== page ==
restorative approach and points readers toward more in-depth resources and current research. This guide does not replace comprehensive training. Readers are encouraged to use this document to locate relevant resources and to seek out training that provides opportunities for practical application.”
This guide provides resources and information meant to introduce you to the foundations of RF and provide a key responsive approach for implementing a relational culture in your school or organization that will be sustainable for many years (and hopefully generations). This implementation guide is a companion to The Little Book of Restorative Justice in Education (Evans & Vaandering, 2016), and outlines how to put into practice much of the content discussed in that book.
“The first part of this guide summarizes the theoretical underpinnings of using circles and provides readers with practical information to begin implementing circles with young people in schools and colleagues in workplaces. Two key components of Kristy’s circles are mixers and energizers. The second part of this guide describes these components in greater detail and provides readers with examples of enjoyable activities they can begin to use immediately in their setting.” (Created by Kristy Elliott, Director and Senior Trainer at Restorative Pathways, Australia)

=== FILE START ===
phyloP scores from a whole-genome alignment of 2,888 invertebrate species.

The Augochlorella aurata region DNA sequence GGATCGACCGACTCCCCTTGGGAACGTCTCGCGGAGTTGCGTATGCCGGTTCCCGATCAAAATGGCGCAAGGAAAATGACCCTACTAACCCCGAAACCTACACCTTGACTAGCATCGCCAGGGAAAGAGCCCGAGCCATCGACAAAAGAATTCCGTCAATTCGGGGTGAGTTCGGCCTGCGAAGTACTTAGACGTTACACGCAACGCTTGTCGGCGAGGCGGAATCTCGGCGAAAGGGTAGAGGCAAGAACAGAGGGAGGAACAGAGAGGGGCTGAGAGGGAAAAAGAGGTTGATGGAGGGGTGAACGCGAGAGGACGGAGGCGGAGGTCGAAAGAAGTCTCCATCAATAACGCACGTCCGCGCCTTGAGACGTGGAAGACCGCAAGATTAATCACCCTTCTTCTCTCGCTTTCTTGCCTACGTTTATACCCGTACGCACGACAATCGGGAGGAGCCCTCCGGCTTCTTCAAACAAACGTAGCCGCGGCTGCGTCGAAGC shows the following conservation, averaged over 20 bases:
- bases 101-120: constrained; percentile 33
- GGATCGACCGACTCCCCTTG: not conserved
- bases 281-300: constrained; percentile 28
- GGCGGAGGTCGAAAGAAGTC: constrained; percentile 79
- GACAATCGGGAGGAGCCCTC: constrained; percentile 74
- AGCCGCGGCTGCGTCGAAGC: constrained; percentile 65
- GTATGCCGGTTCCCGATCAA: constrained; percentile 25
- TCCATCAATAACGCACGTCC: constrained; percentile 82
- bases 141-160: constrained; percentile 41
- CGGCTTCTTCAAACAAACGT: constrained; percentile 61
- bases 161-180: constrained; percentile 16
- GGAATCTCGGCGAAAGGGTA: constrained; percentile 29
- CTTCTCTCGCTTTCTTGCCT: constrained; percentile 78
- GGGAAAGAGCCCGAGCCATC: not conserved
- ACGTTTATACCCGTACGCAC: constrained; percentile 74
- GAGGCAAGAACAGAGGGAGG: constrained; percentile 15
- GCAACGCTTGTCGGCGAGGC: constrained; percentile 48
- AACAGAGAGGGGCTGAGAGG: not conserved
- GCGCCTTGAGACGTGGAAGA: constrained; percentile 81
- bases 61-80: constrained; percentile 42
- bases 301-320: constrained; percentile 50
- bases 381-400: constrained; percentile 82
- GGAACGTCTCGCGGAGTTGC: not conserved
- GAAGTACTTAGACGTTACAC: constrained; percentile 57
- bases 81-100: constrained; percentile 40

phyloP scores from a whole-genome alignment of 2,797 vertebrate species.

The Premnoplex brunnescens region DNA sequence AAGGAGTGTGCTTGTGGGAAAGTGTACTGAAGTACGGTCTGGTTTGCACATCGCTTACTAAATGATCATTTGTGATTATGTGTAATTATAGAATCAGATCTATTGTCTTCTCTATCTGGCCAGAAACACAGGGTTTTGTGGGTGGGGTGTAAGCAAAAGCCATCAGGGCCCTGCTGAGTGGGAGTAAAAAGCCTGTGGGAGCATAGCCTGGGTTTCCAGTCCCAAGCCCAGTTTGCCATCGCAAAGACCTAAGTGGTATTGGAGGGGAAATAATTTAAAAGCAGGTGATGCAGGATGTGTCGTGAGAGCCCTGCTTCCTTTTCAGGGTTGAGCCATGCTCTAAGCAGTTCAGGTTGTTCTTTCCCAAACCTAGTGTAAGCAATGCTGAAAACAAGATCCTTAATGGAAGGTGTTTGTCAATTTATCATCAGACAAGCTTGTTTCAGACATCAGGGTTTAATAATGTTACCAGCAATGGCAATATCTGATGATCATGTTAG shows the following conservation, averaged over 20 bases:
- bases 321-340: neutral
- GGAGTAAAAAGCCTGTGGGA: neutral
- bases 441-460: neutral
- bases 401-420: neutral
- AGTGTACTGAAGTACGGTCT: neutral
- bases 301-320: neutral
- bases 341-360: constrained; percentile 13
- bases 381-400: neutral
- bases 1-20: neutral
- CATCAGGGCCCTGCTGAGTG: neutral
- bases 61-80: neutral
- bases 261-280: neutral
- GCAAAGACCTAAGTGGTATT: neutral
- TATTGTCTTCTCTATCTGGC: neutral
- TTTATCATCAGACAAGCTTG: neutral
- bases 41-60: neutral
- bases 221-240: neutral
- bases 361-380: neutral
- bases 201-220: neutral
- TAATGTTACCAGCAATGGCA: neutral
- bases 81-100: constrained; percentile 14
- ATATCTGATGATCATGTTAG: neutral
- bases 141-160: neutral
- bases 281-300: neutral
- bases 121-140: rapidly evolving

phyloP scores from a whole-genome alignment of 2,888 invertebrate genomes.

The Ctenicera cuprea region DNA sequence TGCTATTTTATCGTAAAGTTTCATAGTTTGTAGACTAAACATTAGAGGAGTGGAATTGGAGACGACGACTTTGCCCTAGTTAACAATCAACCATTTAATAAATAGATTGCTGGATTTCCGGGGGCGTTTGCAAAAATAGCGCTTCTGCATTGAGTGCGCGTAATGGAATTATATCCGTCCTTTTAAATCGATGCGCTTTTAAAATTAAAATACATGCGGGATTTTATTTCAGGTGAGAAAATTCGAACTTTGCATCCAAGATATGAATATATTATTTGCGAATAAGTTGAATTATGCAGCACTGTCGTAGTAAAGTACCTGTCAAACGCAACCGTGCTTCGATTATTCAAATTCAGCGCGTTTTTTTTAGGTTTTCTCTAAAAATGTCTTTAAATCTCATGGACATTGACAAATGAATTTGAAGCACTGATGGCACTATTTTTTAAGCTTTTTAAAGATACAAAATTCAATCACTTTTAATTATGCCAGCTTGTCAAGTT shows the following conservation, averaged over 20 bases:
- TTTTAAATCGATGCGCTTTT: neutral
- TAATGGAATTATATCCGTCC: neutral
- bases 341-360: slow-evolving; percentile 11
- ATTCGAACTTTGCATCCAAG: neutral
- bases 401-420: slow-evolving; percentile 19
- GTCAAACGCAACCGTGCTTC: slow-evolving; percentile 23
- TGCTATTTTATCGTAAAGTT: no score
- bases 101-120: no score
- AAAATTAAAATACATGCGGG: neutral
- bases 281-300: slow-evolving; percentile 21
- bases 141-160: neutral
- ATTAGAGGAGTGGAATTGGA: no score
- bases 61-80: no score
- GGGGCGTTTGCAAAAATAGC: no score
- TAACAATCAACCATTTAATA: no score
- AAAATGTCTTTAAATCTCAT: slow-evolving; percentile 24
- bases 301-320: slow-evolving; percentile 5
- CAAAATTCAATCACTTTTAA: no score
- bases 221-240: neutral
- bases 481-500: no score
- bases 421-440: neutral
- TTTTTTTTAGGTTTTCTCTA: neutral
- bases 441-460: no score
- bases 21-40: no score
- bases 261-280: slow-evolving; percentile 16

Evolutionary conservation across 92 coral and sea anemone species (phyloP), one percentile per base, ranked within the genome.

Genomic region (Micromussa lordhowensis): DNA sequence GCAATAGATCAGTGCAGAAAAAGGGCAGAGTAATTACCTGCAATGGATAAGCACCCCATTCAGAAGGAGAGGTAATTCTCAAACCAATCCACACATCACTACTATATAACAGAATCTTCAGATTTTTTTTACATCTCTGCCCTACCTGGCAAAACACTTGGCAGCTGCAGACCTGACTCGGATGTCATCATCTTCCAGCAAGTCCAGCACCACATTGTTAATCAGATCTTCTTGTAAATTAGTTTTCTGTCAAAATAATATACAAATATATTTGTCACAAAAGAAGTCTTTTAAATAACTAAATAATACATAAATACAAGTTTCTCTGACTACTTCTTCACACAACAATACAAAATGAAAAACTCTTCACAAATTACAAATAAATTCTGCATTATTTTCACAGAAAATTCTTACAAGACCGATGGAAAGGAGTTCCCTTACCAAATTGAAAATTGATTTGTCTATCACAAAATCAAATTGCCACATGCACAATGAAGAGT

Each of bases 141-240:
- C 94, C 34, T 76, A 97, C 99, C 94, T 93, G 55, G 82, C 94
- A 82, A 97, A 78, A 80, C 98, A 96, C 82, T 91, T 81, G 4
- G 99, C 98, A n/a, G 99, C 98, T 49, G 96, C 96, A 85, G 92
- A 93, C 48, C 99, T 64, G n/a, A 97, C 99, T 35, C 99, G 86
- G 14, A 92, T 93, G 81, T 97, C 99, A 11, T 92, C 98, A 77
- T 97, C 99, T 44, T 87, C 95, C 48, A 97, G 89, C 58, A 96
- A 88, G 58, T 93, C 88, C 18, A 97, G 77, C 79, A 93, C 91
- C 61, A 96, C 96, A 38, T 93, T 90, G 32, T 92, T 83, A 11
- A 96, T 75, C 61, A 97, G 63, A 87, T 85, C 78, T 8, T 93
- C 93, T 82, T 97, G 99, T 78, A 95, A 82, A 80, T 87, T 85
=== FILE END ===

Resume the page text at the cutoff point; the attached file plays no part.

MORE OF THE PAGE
“The purpose of this publication is to provide support and guidance for teachers, health workers, community leaders, and school personnel who seek to implement Restorative Justice in their schools and to shed light on its implementation.”
This is a shorter implementation guide that covers the basics: Introduction to RJ, Benefits, Outcomes and Impacts, and a 6 Step Process for implementing restorative justice in schools or districts. They have an excellent, one page Sample Action Plan that spans 3+ years.
“Through interviews and focus groups with staff members at three Denver schools that have successfully implemented restorative practices (RP), four essential strategies for taking this approach school-wide were identified: strong principal vision and commitment to RP; explicit efforts to generate staff buy-in to this conflict resolution approach; continuous and intensive professional development opportunities; and, the allocation of school funds for a full-time coordinator of RP at the site.”
This is an excellent summary of four essential strategies needed for implementing restorative practices in schools.